A proud Acadian originally from Moncton (New Brunswick), Sebastien is an Associate Professor of Economic Geography at McGill University. Before joining McGill in 2006, Sebastien completed graduate studies in both geography and economics at the University of California Los Angeles and the Universite Laval, as well as undergraduate studies at the Universite de Moncton. In between degrees, he also worked as an economist with the Conference Board of Canada and the Canadian Institute for Research on Regional Development (Universite de Moncton). He continues to maintain a relationship with the latter institution as he holds a senior research fellowship at the Donald J. Savoie Institute.
2016 Census Celebration
This word cloud is based on a paper published in Urban Studies (see Bolton and Breau, 2012).
At the core of Sebastien's research is a drive to understand recent geographies of income inequality. More specifically, his research program is shaped around two key foci: (i) studying and interpreting the linkages between international trade, foreign investment and regional economic development and (ii) identifying and explaining spatial patterns of inequality across North American regions and cities. He has published extensively on these issues in a wide range of international journals (such as Economic Geography, Environment and Planning A, Regional Studies, the Journal of Economic Geography and Applied Geography). Sebastien's research has been supported by grants from the Social Sciences and Humanities Research Council of Canada (SSHRC), the Fonds quebecois de recherche sur la societe et la culture (FQRSC), Statistics Canada and the Canadian Institute for Research on Public Policy and Public Administration. He also serves on a number of editorial boards.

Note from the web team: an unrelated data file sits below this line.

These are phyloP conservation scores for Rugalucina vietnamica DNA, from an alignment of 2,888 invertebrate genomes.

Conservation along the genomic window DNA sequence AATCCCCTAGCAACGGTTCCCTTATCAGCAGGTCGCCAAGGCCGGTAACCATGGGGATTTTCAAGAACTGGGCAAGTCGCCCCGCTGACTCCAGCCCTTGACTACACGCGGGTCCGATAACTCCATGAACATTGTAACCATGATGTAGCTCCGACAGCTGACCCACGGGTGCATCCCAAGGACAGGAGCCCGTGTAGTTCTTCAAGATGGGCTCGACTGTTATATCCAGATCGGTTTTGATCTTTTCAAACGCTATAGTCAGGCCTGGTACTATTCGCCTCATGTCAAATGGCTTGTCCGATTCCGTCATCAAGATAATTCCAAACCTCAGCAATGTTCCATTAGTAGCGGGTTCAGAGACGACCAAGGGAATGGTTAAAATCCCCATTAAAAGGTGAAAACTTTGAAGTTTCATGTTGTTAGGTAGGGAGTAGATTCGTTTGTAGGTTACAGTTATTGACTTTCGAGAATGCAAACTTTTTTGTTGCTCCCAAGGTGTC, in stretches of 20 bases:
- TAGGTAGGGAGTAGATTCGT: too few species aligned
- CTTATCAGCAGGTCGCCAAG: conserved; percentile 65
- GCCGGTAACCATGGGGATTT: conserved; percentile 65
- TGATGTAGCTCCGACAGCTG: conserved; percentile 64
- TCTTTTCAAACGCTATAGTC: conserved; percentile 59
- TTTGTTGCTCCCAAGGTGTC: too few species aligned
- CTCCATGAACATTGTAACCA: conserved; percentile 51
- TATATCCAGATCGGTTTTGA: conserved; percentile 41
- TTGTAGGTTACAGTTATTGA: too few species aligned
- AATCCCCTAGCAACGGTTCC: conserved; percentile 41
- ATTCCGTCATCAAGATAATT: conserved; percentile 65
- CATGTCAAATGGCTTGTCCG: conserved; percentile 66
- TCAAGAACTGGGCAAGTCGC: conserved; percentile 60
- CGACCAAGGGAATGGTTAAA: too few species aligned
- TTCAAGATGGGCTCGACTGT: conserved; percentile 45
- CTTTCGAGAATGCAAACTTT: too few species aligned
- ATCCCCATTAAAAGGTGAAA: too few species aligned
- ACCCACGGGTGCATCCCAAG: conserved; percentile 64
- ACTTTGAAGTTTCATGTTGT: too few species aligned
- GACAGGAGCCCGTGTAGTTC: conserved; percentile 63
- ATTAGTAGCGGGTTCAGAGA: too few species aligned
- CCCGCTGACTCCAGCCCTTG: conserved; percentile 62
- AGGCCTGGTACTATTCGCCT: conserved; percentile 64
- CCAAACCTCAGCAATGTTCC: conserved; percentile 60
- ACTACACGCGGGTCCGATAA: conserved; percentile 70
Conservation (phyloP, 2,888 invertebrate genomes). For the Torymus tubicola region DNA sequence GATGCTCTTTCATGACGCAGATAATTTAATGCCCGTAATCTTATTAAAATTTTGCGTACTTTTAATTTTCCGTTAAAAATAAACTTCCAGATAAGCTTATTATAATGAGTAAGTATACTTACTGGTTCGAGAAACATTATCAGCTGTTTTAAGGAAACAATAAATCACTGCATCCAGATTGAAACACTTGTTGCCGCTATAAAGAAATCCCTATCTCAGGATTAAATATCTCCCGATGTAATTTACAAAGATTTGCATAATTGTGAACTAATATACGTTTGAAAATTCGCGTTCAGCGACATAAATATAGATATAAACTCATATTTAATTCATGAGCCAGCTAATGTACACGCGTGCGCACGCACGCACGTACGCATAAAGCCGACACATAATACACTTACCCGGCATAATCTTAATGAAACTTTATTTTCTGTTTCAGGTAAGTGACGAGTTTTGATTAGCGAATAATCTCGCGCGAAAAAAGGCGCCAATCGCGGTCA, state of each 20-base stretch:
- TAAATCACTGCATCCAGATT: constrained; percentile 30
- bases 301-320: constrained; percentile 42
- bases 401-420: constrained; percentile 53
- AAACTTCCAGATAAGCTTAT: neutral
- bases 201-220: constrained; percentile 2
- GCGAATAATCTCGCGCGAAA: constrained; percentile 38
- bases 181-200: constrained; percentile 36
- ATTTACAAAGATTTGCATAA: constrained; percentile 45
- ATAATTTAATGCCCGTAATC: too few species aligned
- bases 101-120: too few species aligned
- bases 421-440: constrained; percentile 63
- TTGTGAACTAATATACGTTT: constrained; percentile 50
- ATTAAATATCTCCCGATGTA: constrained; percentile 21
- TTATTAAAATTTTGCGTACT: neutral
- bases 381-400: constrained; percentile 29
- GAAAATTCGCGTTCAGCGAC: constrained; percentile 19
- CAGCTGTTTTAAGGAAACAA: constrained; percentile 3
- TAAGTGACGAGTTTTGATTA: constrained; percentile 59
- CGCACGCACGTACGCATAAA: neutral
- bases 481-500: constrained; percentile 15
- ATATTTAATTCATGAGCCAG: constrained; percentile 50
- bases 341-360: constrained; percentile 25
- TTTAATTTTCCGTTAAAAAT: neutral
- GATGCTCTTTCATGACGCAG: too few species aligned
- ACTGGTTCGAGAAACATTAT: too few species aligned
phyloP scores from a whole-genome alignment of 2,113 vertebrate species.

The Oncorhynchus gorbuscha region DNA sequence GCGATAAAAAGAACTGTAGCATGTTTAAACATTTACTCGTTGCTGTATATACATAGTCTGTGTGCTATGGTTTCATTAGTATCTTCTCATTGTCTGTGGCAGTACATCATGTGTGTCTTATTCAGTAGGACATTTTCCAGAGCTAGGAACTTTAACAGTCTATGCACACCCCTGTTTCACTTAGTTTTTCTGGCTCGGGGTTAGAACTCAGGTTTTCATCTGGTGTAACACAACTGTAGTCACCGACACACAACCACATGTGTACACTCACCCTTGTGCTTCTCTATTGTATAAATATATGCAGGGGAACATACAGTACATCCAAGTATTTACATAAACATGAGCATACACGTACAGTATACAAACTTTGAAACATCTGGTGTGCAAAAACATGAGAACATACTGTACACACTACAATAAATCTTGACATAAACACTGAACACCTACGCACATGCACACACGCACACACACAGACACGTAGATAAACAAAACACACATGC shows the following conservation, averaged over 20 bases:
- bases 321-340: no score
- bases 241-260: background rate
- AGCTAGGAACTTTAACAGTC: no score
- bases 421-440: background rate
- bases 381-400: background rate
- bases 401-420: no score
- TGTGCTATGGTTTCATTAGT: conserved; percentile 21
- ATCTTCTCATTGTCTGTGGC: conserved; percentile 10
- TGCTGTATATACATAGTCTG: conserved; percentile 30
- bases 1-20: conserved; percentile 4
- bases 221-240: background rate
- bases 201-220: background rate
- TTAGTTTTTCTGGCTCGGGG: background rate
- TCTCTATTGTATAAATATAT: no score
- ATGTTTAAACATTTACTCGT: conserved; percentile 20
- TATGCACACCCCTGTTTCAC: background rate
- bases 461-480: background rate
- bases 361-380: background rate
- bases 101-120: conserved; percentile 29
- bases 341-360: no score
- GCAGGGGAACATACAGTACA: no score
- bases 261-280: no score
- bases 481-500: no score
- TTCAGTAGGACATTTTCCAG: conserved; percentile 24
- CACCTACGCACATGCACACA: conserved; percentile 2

Sebastien's teaching at McGill focuses on economic geography and statistics, from the 200 to 500 level. He usually teaches Geography of the World Economy (GEOG-216), Economic Geography (GEOG-311), Quantitative Methods (GEOG-351) and every second year Advanced Economic Geography (GEOG-504).